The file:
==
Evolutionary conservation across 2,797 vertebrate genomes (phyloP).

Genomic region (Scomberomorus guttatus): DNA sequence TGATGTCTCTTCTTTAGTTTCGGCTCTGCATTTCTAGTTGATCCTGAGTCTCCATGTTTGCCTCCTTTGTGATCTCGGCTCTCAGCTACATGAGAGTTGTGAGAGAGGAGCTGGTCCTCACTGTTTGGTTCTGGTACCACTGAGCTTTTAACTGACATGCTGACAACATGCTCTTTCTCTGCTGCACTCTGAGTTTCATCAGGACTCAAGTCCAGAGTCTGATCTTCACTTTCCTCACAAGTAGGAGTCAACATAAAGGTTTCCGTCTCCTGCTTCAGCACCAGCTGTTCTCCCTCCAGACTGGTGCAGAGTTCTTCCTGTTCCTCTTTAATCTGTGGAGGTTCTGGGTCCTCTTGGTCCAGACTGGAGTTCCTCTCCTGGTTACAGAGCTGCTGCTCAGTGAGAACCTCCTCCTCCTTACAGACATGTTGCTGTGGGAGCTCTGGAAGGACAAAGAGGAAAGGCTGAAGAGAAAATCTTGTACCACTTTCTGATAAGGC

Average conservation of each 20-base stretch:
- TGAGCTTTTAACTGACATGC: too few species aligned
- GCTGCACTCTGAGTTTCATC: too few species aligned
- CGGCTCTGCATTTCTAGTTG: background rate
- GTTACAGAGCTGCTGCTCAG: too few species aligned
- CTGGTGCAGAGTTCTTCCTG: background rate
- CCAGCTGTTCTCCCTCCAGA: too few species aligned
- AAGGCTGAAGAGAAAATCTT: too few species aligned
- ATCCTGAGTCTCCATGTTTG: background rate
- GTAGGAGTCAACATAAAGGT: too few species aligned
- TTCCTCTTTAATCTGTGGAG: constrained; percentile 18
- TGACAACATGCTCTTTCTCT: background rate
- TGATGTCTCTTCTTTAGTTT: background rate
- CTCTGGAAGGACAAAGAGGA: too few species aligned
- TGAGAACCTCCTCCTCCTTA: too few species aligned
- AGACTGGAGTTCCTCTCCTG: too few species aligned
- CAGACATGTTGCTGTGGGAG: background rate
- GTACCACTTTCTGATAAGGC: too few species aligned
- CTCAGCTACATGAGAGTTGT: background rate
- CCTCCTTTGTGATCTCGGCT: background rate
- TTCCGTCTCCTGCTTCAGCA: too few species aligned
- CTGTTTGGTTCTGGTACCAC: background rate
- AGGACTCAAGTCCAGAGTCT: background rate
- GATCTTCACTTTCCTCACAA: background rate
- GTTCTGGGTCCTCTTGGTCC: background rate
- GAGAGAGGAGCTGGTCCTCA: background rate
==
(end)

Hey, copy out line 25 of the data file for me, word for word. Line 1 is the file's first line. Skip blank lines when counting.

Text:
- AGGACTCAAGTCCAGAGTCT: background rate